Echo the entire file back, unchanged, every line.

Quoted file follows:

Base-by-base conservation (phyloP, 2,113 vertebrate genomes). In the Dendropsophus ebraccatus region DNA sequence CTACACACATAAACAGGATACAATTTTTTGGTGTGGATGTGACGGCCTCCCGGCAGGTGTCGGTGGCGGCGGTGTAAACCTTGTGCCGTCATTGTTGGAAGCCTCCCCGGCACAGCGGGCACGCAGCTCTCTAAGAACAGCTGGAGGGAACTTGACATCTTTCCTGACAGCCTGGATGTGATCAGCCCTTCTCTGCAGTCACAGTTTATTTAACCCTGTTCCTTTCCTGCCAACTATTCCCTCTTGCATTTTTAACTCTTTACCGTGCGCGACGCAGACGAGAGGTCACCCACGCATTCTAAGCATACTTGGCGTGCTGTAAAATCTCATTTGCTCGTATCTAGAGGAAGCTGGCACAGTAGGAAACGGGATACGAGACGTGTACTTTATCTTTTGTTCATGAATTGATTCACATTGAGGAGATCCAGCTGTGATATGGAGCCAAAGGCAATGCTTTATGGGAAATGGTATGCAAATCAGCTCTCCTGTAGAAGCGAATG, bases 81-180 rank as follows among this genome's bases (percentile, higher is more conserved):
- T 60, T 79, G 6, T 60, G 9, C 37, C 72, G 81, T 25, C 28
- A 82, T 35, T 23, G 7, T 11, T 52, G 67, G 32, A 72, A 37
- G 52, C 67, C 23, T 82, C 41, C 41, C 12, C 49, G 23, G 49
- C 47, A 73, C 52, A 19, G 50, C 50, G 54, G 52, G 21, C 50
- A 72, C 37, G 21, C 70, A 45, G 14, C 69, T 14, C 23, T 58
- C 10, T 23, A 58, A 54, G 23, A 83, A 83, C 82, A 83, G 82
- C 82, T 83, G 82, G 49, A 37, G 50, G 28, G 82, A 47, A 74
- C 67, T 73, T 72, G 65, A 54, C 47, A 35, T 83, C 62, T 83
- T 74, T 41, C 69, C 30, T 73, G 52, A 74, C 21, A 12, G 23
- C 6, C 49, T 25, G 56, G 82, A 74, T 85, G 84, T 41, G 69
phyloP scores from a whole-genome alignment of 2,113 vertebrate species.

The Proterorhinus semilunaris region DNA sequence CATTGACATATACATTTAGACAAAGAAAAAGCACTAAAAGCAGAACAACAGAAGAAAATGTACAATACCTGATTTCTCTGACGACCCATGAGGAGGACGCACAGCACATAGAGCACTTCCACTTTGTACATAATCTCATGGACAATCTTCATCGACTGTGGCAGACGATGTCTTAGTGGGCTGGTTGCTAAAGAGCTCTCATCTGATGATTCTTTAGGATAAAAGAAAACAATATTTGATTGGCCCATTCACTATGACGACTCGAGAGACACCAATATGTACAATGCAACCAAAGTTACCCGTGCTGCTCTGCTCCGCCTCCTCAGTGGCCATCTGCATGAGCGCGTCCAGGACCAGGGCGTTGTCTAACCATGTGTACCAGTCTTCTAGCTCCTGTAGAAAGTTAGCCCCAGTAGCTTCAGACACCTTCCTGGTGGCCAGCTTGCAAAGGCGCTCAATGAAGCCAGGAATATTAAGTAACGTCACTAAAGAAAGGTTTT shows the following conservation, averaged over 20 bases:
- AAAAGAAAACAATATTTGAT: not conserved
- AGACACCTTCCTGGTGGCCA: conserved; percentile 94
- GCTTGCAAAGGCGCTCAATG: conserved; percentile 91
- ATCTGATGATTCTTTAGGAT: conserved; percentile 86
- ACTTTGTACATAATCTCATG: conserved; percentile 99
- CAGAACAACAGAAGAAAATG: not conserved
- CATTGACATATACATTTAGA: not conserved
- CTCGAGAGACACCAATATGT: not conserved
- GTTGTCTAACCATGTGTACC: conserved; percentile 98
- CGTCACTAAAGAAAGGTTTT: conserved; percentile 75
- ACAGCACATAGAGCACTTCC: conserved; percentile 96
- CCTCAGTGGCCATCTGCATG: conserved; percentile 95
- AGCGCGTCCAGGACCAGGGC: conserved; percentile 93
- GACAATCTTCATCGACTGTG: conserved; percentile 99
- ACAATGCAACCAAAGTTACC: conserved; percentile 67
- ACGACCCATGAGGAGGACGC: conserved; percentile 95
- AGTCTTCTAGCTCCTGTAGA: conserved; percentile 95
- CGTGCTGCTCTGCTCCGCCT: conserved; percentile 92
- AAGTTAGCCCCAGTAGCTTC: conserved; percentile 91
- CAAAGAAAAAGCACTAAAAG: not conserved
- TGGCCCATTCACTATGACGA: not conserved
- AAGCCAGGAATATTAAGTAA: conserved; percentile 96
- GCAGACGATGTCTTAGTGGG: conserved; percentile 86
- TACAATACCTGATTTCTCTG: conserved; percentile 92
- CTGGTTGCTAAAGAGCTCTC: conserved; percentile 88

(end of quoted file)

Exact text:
Base-by-base conservation (phyloP, 2,113 vertebrate genomes). In the Dendropsophus ebraccatus region DNA sequence CTACACACATAAACAGGATACAATTTTTTGGTGTGGATGTGACGGCCTCCCGGCAGGTGTCGGTGGCGGCGGTGTAAACCTTGTGCCGTCATTGTTGGAAGCCTCCCCGGCACAGCGGGCACGCAGCTCTCTAAGAACAGCTGGAGGGAACTTGACATCTTTCCTGACAGCCTGGATGTGATCAGCCCTTCTCTGCAGTCACAGTTTATTTAACCCTGTTCCTTTCCTGCCAACTATTCCCTCTTGCATTTTTAACTCTTTACCGTGCGCGACGCAGACGAGAGGTCACCCACGCATTCTAAGCATACTTGGCGTGCTGTAAAATCTCATTTGCTCGTATCTAGAGGAAGCTGGCACAGTAGGAAACGGGATACGAGACGTGTACTTTATCTTTTGTTCATGAATTGATTCACATTGAGGAGATCCAGCTGTGATATGGAGCCAAAGGCAATGCTTTATGGGAAATGGTATGCAAATCAGCTCTCCTGTAGAAGCGAATG, bases 81-180 rank as follows among this genome's bases (percentile, higher is more conserved):
- T 60, T 79, G 6, T 60, G 9, C 37, C 72, G 81, T 25, C 28
- A 82, T 35, T 23, G 7, T 11, T 52, G 67, G 32, A 72, A 37
- G 52, C 67, C 23, T 82, C 41, C 41, C 12, C 49, G 23, G 49
- C 47, A 73, C 52, A 19, G 50, C 50, G 54, G 52, G 21, C 50
- A 72, C 37, G 21, C 70, A 45, G 14, C 69, T 14, C 23, T 58
- C 10, T 23, A 58, A 54, G 23, A 83, A 83, C 82, A 83, G 82
- C 82, T 83, G 82, G 49, A 37, G 50, G 28, G 82, A 47, A 74
- C 67, T 73, T 72, G 65, A 54, C 47, A 35, T 83, C 62, T 83
- T 74, T 41, C 69, C 30, T 73, G 52, A 74, C 21, A 12, G 23
- C 6, C 49, T 25, G 56, G 82, A 74, T 85, G 84, T 41, G 69
phyloP scores from a whole-genome alignment of 2,113 vertebrate species.

The Proterorhinus semilunaris region DNA sequence CATTGACATATACATTTAGACAAAGAAAAAGCACTAAAAGCAGAACAACAGAAGAAAATGTACAATACCTGATTTCTCTGACGACCCATGAGGAGGACGCACAGCACATAGAGCACTTCCACTTTGTACATAATCTCATGGACAATCTTCATCGACTGTGGCAGACGATGTCTTAGTGGGCTGGTTGCTAAAGAGCTCTCATCTGATGATTCTTTAGGATAAAAGAAAACAATATTTGATTGGCCCATTCACTATGACGACTCGAGAGACACCAATATGTACAATGCAACCAAAGTTACCCGTGCTGCTCTGCTCCGCCTCCTCAGTGGCCATCTGCATGAGCGCGTCCAGGACCAGGGCGTTGTCTAACCATGTGTACCAGTCTTCTAGCTCCTGTAGAAAGTTAGCCCCAGTAGCTTCAGACACCTTCCTGGTGGCCAGCTTGCAAAGGCGCTCAATGAAGCCAGGAATATTAAGTAACGTCACTAAAGAAAGGTTTT shows the following conservation, averaged over 20 bases:
- AAAAGAAAACAATATTTGAT: not conserved
- AGACACCTTCCTGGTGGCCA: conserved; percentile 94
- GCTTGCAAAGGCGCTCAATG: conserved; percentile 91
- ATCTGATGATTCTTTAGGAT: conserved; percentile 86
- ACTTTGTACATAATCTCATG: conserved; percentile 99
- CAGAACAACAGAAGAAAATG: not conserved
- CATTGACATATACATTTAGA: not conserved
- CTCGAGAGACACCAATATGT: not conserved
- GTTGTCTAACCATGTGTACC: conserved; percentile 98
- CGTCACTAAAGAAAGGTTTT: conserved; percentile 75
- ACAGCACATAGAGCACTTCC: conserved; percentile 96
- CCTCAGTGGCCATCTGCATG: conserved; percentile 95
- AGCGCGTCCAGGACCAGGGC: conserved; percentile 93
- GACAATCTTCATCGACTGTG: conserved; percentile 99
- ACAATGCAACCAAAGTTACC: conserved; percentile 67
- ACGACCCATGAGGAGGACGC: conserved; percentile 95
- AGTCTTCTAGCTCCTGTAGA: conserved; percentile 95
- CGTGCTGCTCTGCTCCGCCT: conserved; percentile 92
- AAGTTAGCCCCAGTAGCTTC: conserved; percentile 91
- CAAAGAAAAAGCACTAAAAG: not conserved
- TGGCCCATTCACTATGACGA: not conserved
- AAGCCAGGAATATTAAGTAA: conserved; percentile 96
- GCAGACGATGTCTTAGTGGG: conserved; percentile 86
- TACAATACCTGATTTCTCTG: conserved; percentile 92
- CTGGTTGCTAAAGAGCTCTC: conserved; percentile 88